My boyfriend and I have been together for eight years. We’re talking about marriage and children, but I have mixed feelings about both. My mother was divorced three times, and my father divorced twice. And I’ve seen too many of my female friends give up their careers when children come along. My boyfriend is pushing for us to take this next step. But I think we have a good thing going and it’s going to be ruined. -Unsure

First, you must decide together whether these issues can be decided piecemeal, or whether they’re lumped together in a “Married With Children” bucket (just without Al Bundy).

You need to keep talking — and let him know the reaction he’s evoking with his pressure. Speaking with your friends and family about their lives and choices can also help bring insight. Ultimately, it may come down to who feels more strongly, and who might be better able to live with the other person’s preferences. (Although no one should have kids who isn’t at least mostly on board or who doesn’t possess a strong tolerance for having one’s sweaters used as tissues.)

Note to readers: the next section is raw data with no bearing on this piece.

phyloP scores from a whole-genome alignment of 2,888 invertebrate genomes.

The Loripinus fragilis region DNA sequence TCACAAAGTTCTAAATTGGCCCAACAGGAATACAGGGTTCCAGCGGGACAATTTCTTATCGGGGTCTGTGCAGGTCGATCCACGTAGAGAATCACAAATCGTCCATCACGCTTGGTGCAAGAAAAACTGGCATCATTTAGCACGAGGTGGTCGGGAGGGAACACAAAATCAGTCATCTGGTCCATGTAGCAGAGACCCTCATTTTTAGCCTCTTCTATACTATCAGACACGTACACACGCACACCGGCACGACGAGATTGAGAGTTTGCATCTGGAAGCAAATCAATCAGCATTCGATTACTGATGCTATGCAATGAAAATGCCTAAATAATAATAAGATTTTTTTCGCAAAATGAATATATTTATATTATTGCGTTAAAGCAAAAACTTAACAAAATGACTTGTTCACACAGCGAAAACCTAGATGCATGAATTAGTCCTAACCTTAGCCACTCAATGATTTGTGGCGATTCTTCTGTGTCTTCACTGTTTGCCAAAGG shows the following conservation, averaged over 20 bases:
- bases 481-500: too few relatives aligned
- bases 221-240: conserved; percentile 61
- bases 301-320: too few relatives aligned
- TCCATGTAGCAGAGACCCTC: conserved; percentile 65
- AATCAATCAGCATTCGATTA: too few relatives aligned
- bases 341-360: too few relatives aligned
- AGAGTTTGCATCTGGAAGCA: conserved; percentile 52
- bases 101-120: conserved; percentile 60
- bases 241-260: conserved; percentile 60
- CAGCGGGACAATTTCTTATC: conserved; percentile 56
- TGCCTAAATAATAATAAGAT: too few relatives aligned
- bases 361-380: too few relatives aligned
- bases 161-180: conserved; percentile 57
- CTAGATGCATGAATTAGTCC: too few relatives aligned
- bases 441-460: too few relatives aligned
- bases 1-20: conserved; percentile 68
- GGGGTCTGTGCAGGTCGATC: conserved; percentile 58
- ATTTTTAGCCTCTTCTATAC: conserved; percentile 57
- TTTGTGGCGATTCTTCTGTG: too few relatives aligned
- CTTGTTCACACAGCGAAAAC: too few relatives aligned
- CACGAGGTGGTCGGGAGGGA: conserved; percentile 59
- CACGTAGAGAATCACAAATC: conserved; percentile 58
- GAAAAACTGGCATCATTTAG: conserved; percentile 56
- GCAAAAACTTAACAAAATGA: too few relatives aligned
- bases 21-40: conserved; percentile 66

Find the Cure For Your Hubby

I’m going through a lot of health problems, and my husband has been nowhere near as supportive as I expected. There’s the possibility of a serious diagnosis, but his attitude is, “We’ll cross that bridge when we come to it” and that I “shouldn’t worry about what I can’t control.” This attitude infuriates me. He’s just going on with life as usual. I feel alone but can’t seem to express to him what I need. -Left Alone

I can imagine that you feel very let down. But the impact of your health issues — and the fear of what they might bring — has no doubt affected your husband as well. Part of what comes across as apathy might actually be his attempt at avoiding anxiety and distress.

Granted, it’s not the most functional of responses — although it beats running around and screaming. But to get what you need, you have to acknowledge that he’s going through a tough time as well. Write him a note that discusses how alone you feel, without dwelling on what he has or hasn’t done. Simply say you need more support but that you want to hear his feelings, too, and to feel like a team as you go through this.